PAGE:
Editorial: Don't be duped by EAB accomplices
Dreaded emerald ash borers (EAB) are out to scare homeowners, but their accomplices can be mighty scary as well.
Warnings have been issued about fly-by-night services out to exploit fears about emerald ash borers, according to information from the Wisconsin Department of Agriculture, Trade and Consumer Protection (DATCP). Property value, energy costs and backyard beauty are all at stake.
Because of the drought, many trees appear to be in poor health. Unscrupulous tree care or lawn maintenance companies are using that to their own advantage.
Most tree care businesses are legitimate, but there have been reports of people going door-to-door telling property owners their trees are infested or immediate treatment is critical. Some companies tell residents emerald ash borers are already in their neighborhood, even though the closest infestation is several counties removed.
So know whether trees on the property are true ash trees. Emerald ash borers attack all species of ash trees except mountain ash, which isn't a true ash. They don't attack any other species. Watch a video at Emerald Ash Borer to learn how to identify an ash tree.
Also know the area's infestation status. Ash trees are at risk if in an area known to be infested; not known to be infested, but under quarantine; or within 15 miles of a known infestation. To see where emerald ash borer has been found in Wisconsin, go to Emerald Ash Borer.
If living more than 15 miles from a known infestation and outside a quarantine county, the trees are probably not infested.
If living in one of those at-risk areas, learn the symptoms of infestation. Symptoms include thinning tree canopy, new branches sprouting at the base or along the trunk of the tree, D-shaped holes in the bark, splitting bark and S-shaped tracks called galleries under the bark. See pictures of damage, as well as the insects themselves, at Emerald Ash Borer. Bear in mind dead branches or new sprouts by themselves are unlikely to be caused by emerald ash borer. The D-shaped exit holes and galleries are the real tell-tale signs in the absence of the adult or larval insects.
Those who have true ash trees, live in an at-risk area and see multiple symptoms should call a certified arborist to make a diagnosis. Visit the Wisconsin Arborist Association at Wis. Arborist Assoc. to find the nearest arborist.
If the arborist determines emerald ash borers have infested the ash trees, he or she may apply treatments. Or contract with a pesticide application business treating trees. Check DATCP to find licensed applicators in the area.
If told an ash is infested with emerald ash borers and given an estimate for treatment or removal of the tree, consider the following:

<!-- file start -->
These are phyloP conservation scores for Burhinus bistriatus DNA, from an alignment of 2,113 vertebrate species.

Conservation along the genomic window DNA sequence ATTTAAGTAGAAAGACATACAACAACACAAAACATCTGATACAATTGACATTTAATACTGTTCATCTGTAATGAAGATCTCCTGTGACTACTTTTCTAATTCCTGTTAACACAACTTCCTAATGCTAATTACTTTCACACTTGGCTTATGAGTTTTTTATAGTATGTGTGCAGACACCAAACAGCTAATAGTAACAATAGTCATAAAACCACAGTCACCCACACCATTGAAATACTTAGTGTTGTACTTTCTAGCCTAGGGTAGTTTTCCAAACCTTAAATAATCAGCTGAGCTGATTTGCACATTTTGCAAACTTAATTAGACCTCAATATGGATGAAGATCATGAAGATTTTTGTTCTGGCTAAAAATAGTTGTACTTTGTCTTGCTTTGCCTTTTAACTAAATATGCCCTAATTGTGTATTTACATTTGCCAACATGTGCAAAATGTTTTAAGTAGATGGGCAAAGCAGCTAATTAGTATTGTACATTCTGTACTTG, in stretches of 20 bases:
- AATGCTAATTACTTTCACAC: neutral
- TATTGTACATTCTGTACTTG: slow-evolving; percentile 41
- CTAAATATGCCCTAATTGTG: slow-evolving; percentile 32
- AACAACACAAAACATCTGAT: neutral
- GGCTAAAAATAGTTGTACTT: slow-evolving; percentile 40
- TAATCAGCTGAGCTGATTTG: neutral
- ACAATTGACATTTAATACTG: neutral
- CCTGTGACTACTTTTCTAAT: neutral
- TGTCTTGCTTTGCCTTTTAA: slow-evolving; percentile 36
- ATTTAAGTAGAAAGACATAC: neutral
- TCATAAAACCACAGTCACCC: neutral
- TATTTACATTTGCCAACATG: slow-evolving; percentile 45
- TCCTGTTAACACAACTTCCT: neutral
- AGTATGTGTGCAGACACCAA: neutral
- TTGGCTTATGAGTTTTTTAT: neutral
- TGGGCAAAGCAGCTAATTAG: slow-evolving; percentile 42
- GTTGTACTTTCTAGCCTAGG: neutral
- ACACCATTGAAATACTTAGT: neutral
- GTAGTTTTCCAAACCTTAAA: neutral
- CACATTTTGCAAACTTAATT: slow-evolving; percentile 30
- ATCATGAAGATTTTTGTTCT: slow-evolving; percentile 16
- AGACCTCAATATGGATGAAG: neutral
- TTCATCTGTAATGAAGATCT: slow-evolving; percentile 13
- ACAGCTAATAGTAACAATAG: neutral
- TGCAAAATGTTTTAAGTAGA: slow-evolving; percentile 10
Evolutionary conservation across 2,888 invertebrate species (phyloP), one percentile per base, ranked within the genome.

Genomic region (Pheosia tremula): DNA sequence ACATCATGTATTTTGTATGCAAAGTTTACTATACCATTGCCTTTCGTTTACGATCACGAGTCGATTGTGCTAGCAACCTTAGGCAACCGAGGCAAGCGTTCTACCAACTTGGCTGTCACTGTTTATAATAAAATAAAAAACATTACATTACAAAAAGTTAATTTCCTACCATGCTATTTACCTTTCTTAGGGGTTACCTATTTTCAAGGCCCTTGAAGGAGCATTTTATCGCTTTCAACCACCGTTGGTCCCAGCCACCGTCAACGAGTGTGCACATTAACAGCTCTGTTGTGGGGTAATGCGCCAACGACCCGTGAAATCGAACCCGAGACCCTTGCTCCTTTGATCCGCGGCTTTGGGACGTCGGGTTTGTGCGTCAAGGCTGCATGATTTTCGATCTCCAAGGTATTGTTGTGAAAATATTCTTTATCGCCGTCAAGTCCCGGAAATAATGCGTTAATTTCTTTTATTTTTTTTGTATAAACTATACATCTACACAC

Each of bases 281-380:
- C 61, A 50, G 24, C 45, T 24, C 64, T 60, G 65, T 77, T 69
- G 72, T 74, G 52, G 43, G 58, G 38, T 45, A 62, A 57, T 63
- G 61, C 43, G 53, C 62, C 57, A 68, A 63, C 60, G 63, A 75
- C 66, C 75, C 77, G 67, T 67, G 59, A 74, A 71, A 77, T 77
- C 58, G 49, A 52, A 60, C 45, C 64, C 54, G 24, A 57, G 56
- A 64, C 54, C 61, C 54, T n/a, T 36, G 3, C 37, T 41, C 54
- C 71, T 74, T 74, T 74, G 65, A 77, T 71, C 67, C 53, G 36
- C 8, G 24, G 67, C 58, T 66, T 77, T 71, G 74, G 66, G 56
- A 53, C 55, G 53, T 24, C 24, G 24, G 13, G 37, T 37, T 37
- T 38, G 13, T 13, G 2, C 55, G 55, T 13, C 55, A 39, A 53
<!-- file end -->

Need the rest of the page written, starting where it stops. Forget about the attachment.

--Check the Wisconsin EAB Program website. EAB has been found in only a handful of locations in the state. The map of known locations on the website is always current. Do homework on the various products available to treat EAB.
--Call a local, reputable tree care company and compare estimates.
--Check credentials. A business license doesn't necessarily mean extensive knowledge of trees or tree health. A business applying a chemical treatment must have a current DATCP pesticide applicator's license and certification.
--Be wary of any contractor knocking at the door. Call the police or sheriff's department to check them out. See if the business has registered with the municipality and carries appropriate credentials.
--Get a written contract stating exactly what work is to be done and what materials are to be used. Never rely on a verbal commitment.
--Request a copy of the contractor's certificate of liability insurance.
--Call the state's Consumer Information Hotline (800-422-7128) to see if there are significant complaints on file against the company, especially one showing up at the door without prior contact.
An EAB hotline (800-462-2803) is available to homeowners in the state who suspect the presence of these pests on their properties. The hotline gets residents in touch with an EAB specialist who can provide guidance and helpful information for particular situations.
Instead of contracting out, a homeowner might want to take advantage of some pesticides they can apply themselves. These are available at garden or home centers; be sure they're labeled for emerald ash borer. Before applying, read the label thoroughly and follow instructions exactly.
If living in a high-risk area, preventive treatments are recommended. Find out what kinds of treatments are available by visiting Emerald Ash Borer